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While Brain Food has over 45,000 smart readers, I realize it's not for everyone. If you're finding that you're not getting any value out of it, I'd ask that you unsubscribe

If you missed last week's edition, which included: A look at what matters most, A no-nonsense path to becoming 10% happier, The keys to happiness according to a Harvard Researcher, The lost writings of Wu Hsin, and so much more catch up.

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The most popular article this week was How Sugar Affects the Brain. You might want to dump that Halloween candy now. 

What else was interesting? 

  • John Steinbeck's 1958 letter to his son on love — "First — if you are in love — that’s a good thing — that’s about the best thing that can happen to anyone. Don’t let anyone make it small or light to you."
  • The Ten Pillars of Cutthroat Zen — #9 Nonattachment to results + self compassion = a supple relentlessness that is hard to match. Push hard, play to win, but don’t assume the fetal position if things don’t go your way. This, I came to believe, is what T. S. Eliot meant when he talked about learning “to care and not to care.”
  • What is Time? — St Augustine, the theologian and philosopher, famously posed the question ‘What is time?’ in The Confessions. After waxing on for a bit about what he can say about time he admits that he’s in a â€œsorry state, for I do not even know what I do not know!”. Augustine is not alone.
“If you don't go to bed smarter than you woke up,
it really wasn't a productive day.
— Tracy Britt Cool

Still Curious?

+ The Great Paper Caper — "After his plea deal had been signed, it became clear that Bourassa had purchased enough paper to print $250 million. 'The deal was already done when they figured out that the $50 million was missing, so there was nothing they could do. So they're pissed. They're as pissed as pissed could be.' Bourassa isn't saying where the extra $50 million went."

Do Financial Experts Make Better Decisions Than the Rest of Us? — "No, says a new study of mutual-fund managers."

Learning To Be Who We Are — "The body is an incredibly precise machine, and it gives us specific and clear signs. It tells us when we need to rest, when we are overworked, when we are stressed, when we are about to have a heart attack… If we listened to our body, our relationship to everything would be different. We are talking of a microcosm that reflects a macrocosm."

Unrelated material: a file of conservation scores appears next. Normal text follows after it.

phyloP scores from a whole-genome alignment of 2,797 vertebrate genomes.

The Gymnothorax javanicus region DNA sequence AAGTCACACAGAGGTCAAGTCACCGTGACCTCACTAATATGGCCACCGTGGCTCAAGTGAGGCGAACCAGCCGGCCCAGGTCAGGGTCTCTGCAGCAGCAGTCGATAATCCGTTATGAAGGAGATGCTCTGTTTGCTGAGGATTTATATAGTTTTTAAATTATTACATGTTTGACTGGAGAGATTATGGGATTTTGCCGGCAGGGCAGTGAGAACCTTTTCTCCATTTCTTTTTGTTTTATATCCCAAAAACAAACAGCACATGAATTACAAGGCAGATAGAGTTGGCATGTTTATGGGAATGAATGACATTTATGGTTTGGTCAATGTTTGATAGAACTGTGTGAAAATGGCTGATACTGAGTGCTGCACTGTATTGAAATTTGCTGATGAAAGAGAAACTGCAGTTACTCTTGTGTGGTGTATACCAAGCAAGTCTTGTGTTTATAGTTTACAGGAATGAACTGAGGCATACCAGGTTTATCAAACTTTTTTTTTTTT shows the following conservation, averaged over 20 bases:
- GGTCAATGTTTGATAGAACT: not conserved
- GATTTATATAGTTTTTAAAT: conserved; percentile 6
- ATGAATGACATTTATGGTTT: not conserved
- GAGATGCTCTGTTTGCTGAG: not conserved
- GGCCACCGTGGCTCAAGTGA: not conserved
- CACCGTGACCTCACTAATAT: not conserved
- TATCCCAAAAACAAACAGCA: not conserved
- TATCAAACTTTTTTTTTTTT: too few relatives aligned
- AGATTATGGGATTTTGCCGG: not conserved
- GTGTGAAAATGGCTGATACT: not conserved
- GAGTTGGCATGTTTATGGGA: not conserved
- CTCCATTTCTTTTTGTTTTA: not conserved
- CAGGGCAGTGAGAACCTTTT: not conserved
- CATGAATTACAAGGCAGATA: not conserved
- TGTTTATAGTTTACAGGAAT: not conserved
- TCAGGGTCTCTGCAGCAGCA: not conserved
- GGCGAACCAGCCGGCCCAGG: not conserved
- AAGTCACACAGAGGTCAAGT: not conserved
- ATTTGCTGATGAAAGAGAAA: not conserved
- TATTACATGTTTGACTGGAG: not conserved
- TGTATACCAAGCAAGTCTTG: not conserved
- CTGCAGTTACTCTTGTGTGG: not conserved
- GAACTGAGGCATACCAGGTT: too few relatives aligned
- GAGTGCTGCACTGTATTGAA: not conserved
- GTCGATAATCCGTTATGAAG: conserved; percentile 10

+ Don DeLillo, the author of White Noisereviews Taylor Swift’s “White Noise” — "Track 3, the latest release from Taylor Swift’s 1989, explores the dropped pin, uniting the past and present—the now, the then—with the sharp pangs of its own absence. White noise. Black hole. The gravitational pull of nothingness. The silence’s soft ecosystem, nourished by Apples and Cokes and plotted upon plastic products whose names begin with i. On the Internet, it is always spring. It is every season. It is any season. It is the time of year, the time of day, for a small insistent sadness to pass into the texture of things. Dusk, silence, iron chill. Something lonely in the bone. In the silence, there is solitude. In the solitude, there is silence. This is the whole point of technology. It creates an appetite for immortality on the one hand. It threatens universal extinction on the other. Technology is lust removed from nature."

Is This a Golden Age for Essayists? — "In this insular yet influential milieu — where the measure of success has nothing to do with book deals or best-seller lists but is quite simply many people posting a link preceded by a sentiment along the lines of You have to read this — the personal essay is king."

Hunger Is Associated with Advantageous Decision Making — "Together, these studies for the first time provide evidence that hot states improve decision making under uncertain conditions, challenging the conventional conception of the detrimental role of impulsivity in decision making."

The Secret Fantasies of Adults — "FIVE MINUTES ALONE IN A PUBLIC BATHROOM You beat your highest Candy Crush score without a single cheat, and, later that day, though you’re sure you’re imagining it, people treat you with a little more respect."

+ Elon Musk at MIT — A friend of mine commented: "This dude is seriously switched on and quite funny as well - he took some really technical questions from the audience and crushed them. He talked about AI (he doesn't like), elevator to the moon project (he thinks it's ridiculous - he said, "build a bridge from LA to Tokyo first then come talk to me") and electric/interplanetary travel..."

The Death of Adulthood in American Culture — "Nobody grows up anymore, but everyone gets older."

Facebook Offers Life Raft, but Publishers Are Wary — A great look at how we consume information. News specifically. "Increasingly, people want their news curated by friends rather than editors."

+ The Science of Conquering Your Greatest Fears — "Physiologically speaking stress resembles fear."

Thanks for reading,
Shane Parrish